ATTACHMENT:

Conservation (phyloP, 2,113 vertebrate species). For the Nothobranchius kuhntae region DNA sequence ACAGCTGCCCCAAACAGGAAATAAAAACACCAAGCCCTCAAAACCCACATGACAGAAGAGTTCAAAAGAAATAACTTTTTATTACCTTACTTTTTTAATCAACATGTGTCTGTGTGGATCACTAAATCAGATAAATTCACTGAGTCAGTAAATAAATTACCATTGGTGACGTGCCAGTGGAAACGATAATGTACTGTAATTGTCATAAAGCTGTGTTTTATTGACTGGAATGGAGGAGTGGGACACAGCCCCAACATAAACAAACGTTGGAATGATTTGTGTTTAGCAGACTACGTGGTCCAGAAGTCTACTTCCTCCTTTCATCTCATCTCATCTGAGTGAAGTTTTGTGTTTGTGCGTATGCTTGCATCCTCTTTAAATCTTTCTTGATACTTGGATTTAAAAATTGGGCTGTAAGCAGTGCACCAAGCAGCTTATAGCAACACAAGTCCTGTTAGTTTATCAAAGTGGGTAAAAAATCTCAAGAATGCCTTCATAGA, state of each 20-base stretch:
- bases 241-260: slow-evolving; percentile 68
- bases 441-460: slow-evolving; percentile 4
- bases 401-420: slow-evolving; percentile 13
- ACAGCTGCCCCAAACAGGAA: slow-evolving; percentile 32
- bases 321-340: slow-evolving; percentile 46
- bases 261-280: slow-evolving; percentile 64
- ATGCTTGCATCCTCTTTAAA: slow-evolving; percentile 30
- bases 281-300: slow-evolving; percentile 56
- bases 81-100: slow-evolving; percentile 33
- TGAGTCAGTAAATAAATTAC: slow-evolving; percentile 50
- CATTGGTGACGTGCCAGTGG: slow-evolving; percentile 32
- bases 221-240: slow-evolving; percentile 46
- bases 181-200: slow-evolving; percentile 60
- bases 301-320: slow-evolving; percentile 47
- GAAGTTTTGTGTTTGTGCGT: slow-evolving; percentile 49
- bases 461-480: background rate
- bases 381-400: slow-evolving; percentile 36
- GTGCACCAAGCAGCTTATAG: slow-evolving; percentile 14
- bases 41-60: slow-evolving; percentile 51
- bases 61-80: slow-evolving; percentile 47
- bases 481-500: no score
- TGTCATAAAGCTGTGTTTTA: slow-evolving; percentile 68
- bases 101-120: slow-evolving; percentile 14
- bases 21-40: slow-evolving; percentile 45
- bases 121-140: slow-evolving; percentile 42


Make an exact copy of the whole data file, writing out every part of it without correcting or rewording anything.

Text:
Conservation (phyloP, 2,113 vertebrate species). For the Nothobranchius kuhntae region DNA sequence ACAGCTGCCCCAAACAGGAAATAAAAACACCAAGCCCTCAAAACCCACATGACAGAAGAGTTCAAAAGAAATAACTTTTTATTACCTTACTTTTTTAATCAACATGTGTCTGTGTGGATCACTAAATCAGATAAATTCACTGAGTCAGTAAATAAATTACCATTGGTGACGTGCCAGTGGAAACGATAATGTACTGTAATTGTCATAAAGCTGTGTTTTATTGACTGGAATGGAGGAGTGGGACACAGCCCCAACATAAACAAACGTTGGAATGATTTGTGTTTAGCAGACTACGTGGTCCAGAAGTCTACTTCCTCCTTTCATCTCATCTCATCTGAGTGAAGTTTTGTGTTTGTGCGTATGCTTGCATCCTCTTTAAATCTTTCTTGATACTTGGATTTAAAAATTGGGCTGTAAGCAGTGCACCAAGCAGCTTATAGCAACACAAGTCCTGTTAGTTTATCAAAGTGGGTAAAAAATCTCAAGAATGCCTTCATAGA, state of each 20-base stretch:
- bases 241-260: slow-evolving; percentile 68
- bases 441-460: slow-evolving; percentile 4
- bases 401-420: slow-evolving; percentile 13
- ACAGCTGCCCCAAACAGGAA: slow-evolving; percentile 32
- bases 321-340: slow-evolving; percentile 46
- bases 261-280: slow-evolving; percentile 64
- ATGCTTGCATCCTCTTTAAA: slow-evolving; percentile 30
- bases 281-300: slow-evolving; percentile 56
- bases 81-100: slow-evolving; percentile 33
- TGAGTCAGTAAATAAATTAC: slow-evolving; percentile 50
- CATTGGTGACGTGCCAGTGG: slow-evolving; percentile 32
- bases 221-240: slow-evolving; percentile 46
- bases 181-200: slow-evolving; percentile 60
- bases 301-320: slow-evolving; percentile 47
- GAAGTTTTGTGTTTGTGCGT: slow-evolving; percentile 49
- bases 461-480: background rate
- bases 381-400: slow-evolving; percentile 36
- GTGCACCAAGCAGCTTATAG: slow-evolving; percentile 14
- bases 41-60: slow-evolving; percentile 51
- bases 61-80: slow-evolving; percentile 47
- bases 481-500: no score
- TGTCATAAAGCTGTGTTTTA: slow-evolving; percentile 68
- bases 101-120: slow-evolving; percentile 14
- bases 21-40: slow-evolving; percentile 45
- bases 121-140: slow-evolving; percentile 42